New Recall Efforts Launched Against LA County District Attorney George Gascón
LOS ANGELES (CBSLA) - A second campaign for the recall of Los Angeles County District Attorney George Gascón is officially underway.
Organizers gathered in front of Gascón's office at the Hall of Justice in Downtown L.A. on Monday to announce their renewed efforts. Many of those who gathered were also victims of crime.
They will have 160 days to collect at least 579,000 signatures from Los Angeles County voters in order to force a recall election. This number would be the required 10 percent of voters in the county.
A previous effort earlier in 2021 fell short, when campaign organizers failed to collect the required amount of signatures - by nearly 300,000 - collecting somewhere around 200,000.
They cited a number of reasons for their failure to collect the proper number of signatures, including the COVID-19 pandemic mandates and a premature start to their efforts. Los Angeles County Sheriff Alex Villanueva was a strong supporter during the first recall effort.
This time around, the group says they are better funded and better prepared.
Recall Gascón Now spokeswoman Karen Roseberry told City News Service that rising crimes rates are a huge reason in why their recall efforts have been relaunched. She also indicated that of the city councils of 31 cities in Los Angeles County have issued a "vote of no confidence" involving Gascón.
A "vote of no confidence" is a vote that shows the majority of a legislative/government body does not support a leader, their policies or a governing body.
Roseberry issued her own vote of confidence in the recall efforts, stating that the ever-rising crime rates should lead to a push in public interest for a change. "There's no reason why we can't get him recalled," she said.
Since his time in office began, Gascón has been under fire for his progressive policies. These policies include refusal to seek the death penalty, re-evaluation of prisoner sentences that have been withstanding for over 20 years, and the dropping of "sentence-enhancing" allegations in criminal cases. He has also ended the use of associating gang affiliation in sentencing and charging juveniles as adults.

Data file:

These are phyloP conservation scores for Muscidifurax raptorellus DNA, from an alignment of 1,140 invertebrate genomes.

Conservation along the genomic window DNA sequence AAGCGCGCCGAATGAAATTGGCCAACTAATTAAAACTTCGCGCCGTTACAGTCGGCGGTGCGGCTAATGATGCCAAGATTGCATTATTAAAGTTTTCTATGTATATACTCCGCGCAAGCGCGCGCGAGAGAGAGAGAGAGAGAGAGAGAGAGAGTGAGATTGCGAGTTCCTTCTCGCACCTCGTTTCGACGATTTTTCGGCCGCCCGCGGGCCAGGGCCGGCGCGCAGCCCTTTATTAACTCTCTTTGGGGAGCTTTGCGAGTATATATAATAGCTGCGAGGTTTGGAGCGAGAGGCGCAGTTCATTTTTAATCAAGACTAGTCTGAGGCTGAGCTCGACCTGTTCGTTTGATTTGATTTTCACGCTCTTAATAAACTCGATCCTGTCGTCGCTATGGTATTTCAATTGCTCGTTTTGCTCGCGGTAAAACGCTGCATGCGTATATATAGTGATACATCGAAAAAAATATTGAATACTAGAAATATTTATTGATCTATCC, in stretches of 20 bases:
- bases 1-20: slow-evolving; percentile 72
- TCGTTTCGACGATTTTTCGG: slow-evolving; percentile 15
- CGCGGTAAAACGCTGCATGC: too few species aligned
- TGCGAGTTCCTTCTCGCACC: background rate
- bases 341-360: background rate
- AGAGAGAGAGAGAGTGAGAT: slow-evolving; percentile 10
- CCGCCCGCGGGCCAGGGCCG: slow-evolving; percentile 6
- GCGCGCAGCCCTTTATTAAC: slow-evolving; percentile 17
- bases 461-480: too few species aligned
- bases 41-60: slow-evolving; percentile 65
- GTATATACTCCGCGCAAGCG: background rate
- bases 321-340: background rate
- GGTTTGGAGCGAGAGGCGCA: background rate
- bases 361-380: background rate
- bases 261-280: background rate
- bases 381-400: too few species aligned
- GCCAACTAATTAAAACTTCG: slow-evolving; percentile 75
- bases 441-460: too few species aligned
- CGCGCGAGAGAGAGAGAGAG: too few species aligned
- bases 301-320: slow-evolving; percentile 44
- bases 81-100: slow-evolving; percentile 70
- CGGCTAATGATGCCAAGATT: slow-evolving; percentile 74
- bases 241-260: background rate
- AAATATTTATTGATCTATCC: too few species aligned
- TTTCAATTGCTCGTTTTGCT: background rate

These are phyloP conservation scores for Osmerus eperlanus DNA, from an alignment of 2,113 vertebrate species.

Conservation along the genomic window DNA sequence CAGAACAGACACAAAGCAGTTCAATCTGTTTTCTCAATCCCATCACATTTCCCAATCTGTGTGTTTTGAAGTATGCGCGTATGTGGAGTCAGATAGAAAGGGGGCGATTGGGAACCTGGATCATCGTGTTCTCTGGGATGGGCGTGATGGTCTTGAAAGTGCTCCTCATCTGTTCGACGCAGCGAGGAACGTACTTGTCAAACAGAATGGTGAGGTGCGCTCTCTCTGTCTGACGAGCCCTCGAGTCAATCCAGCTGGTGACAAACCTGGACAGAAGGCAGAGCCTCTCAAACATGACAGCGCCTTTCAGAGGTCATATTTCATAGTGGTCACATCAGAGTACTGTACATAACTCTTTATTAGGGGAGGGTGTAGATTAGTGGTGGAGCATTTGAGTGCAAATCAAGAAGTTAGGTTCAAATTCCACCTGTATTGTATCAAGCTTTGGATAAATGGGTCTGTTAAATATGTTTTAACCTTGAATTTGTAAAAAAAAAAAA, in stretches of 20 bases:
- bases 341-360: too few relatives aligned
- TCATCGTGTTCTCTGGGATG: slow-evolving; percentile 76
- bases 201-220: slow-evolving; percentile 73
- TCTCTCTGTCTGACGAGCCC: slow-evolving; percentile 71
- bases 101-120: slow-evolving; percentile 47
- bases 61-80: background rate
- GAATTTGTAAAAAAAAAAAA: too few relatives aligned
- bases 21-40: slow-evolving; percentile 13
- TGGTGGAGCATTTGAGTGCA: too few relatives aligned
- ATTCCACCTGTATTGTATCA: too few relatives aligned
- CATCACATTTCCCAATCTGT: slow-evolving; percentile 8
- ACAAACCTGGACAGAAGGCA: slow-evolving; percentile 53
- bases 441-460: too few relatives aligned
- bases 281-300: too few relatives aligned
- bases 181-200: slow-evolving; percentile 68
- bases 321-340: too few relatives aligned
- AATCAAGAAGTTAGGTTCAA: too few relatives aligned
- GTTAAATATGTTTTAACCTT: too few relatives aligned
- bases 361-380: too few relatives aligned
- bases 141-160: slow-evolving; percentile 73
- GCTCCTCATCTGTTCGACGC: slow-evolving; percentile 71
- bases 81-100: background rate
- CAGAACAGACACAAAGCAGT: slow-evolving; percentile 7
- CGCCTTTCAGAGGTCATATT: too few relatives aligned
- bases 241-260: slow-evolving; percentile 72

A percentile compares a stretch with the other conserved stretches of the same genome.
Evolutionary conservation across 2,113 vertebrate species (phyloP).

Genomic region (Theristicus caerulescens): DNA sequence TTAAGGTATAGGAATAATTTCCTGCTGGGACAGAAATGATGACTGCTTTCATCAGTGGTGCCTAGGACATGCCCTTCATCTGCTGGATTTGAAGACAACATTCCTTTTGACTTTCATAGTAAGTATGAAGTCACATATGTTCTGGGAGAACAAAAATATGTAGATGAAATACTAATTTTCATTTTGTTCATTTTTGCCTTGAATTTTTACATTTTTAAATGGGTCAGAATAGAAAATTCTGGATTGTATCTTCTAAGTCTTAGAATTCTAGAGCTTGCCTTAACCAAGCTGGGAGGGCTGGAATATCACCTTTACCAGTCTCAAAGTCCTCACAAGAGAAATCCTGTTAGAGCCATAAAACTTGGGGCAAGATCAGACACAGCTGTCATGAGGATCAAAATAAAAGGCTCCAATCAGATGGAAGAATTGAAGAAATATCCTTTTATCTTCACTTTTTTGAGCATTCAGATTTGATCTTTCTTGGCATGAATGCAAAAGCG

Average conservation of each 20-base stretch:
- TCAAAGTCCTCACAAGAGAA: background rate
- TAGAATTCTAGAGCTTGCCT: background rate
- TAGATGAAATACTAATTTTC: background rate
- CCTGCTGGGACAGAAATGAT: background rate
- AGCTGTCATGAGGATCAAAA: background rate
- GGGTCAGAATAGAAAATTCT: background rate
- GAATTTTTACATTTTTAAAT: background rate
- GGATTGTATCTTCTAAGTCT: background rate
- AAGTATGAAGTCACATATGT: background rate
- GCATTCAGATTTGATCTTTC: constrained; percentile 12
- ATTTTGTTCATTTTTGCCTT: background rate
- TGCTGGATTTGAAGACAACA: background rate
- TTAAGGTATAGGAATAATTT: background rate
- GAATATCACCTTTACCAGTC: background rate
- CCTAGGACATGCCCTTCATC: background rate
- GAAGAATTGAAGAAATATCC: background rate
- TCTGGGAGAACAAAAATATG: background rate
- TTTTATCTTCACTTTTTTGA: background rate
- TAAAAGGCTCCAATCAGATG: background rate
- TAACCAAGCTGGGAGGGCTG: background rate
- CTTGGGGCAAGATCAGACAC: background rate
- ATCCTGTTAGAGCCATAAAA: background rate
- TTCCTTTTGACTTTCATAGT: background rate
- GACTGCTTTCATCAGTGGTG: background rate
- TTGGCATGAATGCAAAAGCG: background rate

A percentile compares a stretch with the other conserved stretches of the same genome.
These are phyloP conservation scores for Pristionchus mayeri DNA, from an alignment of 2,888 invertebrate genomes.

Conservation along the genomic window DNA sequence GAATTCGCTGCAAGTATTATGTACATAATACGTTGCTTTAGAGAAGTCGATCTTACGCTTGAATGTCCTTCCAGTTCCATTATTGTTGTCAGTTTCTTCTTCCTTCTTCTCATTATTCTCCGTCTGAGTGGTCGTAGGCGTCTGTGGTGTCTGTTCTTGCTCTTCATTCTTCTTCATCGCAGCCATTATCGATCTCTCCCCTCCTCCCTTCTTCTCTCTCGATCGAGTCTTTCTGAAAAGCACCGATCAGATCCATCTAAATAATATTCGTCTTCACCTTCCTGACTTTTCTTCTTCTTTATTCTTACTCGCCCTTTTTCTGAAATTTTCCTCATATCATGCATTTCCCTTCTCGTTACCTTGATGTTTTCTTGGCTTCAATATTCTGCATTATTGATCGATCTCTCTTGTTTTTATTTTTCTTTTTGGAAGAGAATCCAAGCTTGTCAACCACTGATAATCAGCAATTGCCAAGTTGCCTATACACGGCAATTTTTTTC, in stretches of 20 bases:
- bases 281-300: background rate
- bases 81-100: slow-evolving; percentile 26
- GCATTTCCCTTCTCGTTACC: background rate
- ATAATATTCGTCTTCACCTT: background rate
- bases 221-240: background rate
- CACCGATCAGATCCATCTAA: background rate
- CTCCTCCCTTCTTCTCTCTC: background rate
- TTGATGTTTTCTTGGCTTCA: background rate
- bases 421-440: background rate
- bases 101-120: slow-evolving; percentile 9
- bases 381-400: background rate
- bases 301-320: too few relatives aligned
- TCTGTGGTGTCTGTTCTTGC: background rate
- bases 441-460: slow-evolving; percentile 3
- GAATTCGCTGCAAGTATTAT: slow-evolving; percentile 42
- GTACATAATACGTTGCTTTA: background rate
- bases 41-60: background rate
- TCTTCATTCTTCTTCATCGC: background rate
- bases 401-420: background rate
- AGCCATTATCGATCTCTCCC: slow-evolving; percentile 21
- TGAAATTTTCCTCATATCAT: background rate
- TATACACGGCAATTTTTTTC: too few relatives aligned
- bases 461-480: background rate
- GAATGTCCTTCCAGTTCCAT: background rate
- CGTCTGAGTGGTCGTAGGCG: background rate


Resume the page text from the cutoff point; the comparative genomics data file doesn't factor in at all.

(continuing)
Crime rates have been surging in Los Angeles, with hundreds of "follow-home robberies" and "smash and grab robberies" happening over the last few months. New task forces have been instituted in an attempt to curb these incidents in recent weeks.
According to a report from Los Angeles Magazine, Mayor Eric Garcetti, who backed Gascón in his run for District Attorney, seemed to take issue with how these incidents have been handled:
"There's no place for this kind of criminal behavior. It needs to be addressed. There need to be consequences. We need a jail system that will step up and do some of the rehabilitative work."
This recall effort also comes less than a week after 81-year-old Jacqueline Avant, wife of legendary music executive Clarence Avant, was shot and killed in a Beverly Hills break-in on December 1. The man arrested and charged with her murder, Aariel Maynor, has an extensive criminal history and was out on parole, instead of spending time in prison.
Newly initiated Beverly Hills Chief of Police Mark Stainbrook addressed the growing issue, especially the lack of jail time for perpetrators:
"Literally, we're arresting the same people again and again and letting them right out to commit more crime. So, if you look at Mrs. Avant's case, that individual has a lengthy criminal history. He was out on parole and he was out committing crime. He should never have ever been out in the first place."
Gascón was unavailable when CBS LA reporters attempted to reach him for comment.
Prior to his time in office in Los Angeles, Gascón held the same position in San Francisco for nearly eight years, beginning in 2011. He was appointed to that position by Governor Gavin Newsom, when he was Mayor of San Francisco.
Gascón was Chief of Police for the San Francisco Police Department from 2009 to 2011, Chief of Police for the Mesa Police Department in Arizona from 2006 to 2009, and assistant Chief of Police for the Los Angeles Police Department from 2003 to 2006. His law enforcement career began with the LAPD in 1978.
(© Copyright 2021 CBS Broadcasting Inc. All Rights Reserved. City News Service contributed to this report.)
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